Coach Tony Lindsay Sr. will not lead the new Montbello High football team

Lindsay and his staff have been credited with bringing the school back in the first place.

Coach Tony Lindsay Sr. blows a whistle during a linemen drill. Aug. 10, 2021.

Coach Tony Lindsay Sr. blows a whistle during a linemen drill. Aug. 10, 2021.

Kevin J. Beaty/Denverite
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When Tony Lindsay Sr. reflects on the last half-decade of his life, he thinks of a long slog and a righteous cause.

In 2017, after many years of waiting for the chance, he finally landed the job as head coach for the Warriors high school football team. They once represented Montbello High School, but became a regional program after Denver Public Schools voted to close MHS in 2010.

The team’s facilities began to break down as time passed. When Lindsay arrived, he began a campaign to refocus the district’s attention on his student athletes. What began as a fight for working showers and a playable field shifted into broader advocacy for equity in Denver’s far-northeast neighborhoods, whose residents have long felt neglected by those in power. Lindsay’s son, Gabe, and his offensive line coach, Brandon Pryor, became seminal figures in a push to reopen Montbello High; their advocacy paid off and, in February of this year, the district voted to reinstate the school.

While the Warriors will once again represent Montbello High School, Lindsay will not. On Friday, he learned administrators of the new school did not rehire him to continue with the program he’s rebuilt over the last several years.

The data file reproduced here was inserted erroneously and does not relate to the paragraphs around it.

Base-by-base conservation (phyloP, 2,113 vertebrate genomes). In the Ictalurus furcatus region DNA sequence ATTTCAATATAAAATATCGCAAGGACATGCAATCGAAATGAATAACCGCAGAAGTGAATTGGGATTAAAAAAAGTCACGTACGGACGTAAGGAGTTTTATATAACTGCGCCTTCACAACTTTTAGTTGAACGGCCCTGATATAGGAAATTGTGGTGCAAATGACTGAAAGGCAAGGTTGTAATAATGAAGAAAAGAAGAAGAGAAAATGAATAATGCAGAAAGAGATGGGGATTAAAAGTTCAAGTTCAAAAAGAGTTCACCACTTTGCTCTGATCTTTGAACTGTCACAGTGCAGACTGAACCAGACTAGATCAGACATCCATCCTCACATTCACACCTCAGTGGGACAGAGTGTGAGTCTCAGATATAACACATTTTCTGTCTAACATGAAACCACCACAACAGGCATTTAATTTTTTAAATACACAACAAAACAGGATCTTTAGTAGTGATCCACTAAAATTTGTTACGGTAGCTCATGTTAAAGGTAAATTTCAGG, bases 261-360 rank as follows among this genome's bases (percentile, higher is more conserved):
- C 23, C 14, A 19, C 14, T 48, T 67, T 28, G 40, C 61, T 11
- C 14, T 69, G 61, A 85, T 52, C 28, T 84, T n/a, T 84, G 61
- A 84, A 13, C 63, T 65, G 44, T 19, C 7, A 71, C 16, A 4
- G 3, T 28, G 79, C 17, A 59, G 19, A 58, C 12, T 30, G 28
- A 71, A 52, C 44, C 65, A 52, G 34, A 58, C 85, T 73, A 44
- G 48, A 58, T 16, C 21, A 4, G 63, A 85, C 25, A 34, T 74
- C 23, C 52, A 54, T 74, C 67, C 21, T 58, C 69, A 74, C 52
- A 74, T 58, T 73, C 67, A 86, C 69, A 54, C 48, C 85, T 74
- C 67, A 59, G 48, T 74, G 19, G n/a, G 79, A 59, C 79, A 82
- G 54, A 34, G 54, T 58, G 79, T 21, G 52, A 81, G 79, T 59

“We put in a whole lot of work to get this school open and moving, and we did it, and then they get rid of us,” Lindsay told us. “Where’s the loyalty in this?”

Denver Public Schools did not respond to a request for comment on the decision, though we’ll update this story if they do.

Coach Tony Lindsay Sr. blows a whistle during a linemen drill. July 23, 2021.

Coach Tony Lindsay Sr. blows a whistle during a linemen drill. July 23, 2021.

Kevin J. Beaty/Denverite

Since the team’s founding in the 1980s, Lindsay has been the only Warriors coach that brought the team to a state final and won. He spent much of the last season investing time in a large crop of freshmen players, who he saw as the future of the program and a powerhouse in the making. While Lindsay said he is sad he won’t be able to see them through the course, he said he’s not bitter about it.

“That’s their right,” he said of Montbello High administrators. “My thing has always been, when one door closes, another door opens.”

Pryor, who has long been a vocal critic of DPS, was less careful with his assessment.

“It’s a complete slap in the face. It undermines everything we built in the last five years,” he said. “We’ve done a lot on our free time and on our dime, and to snatch the rug from under the community’s feet is unacceptable.”

Coaches Brandon Pryor (left) and Kevin Brooks embrace Dre'monti Jackson before a scrimmage game on Aug. 13, 2021.

Coaches Brandon Pryor (left) and Kevin Brooks embrace Dre'monti Jackson before a scrimmage game on Aug. 13, 2021.

Kevin J. Beaty/Denverite

Pryor told us that his players and their families didn’t learn about the decision until he posted about it on social media. Lindsay said he’s been getting panicked calls from his students since Friday.

Pryor also said he suspects interpersonal politics and “nepotism” played into the decision, adding he’s worried Montbello High School’s return won’t reunify a shattered student body in the way he imagined when he became an activist.

Lindsay said the job went instead to Stanley Richardson, who coached the Warriors before he arrived and will leave Mullen High School to return to the team.

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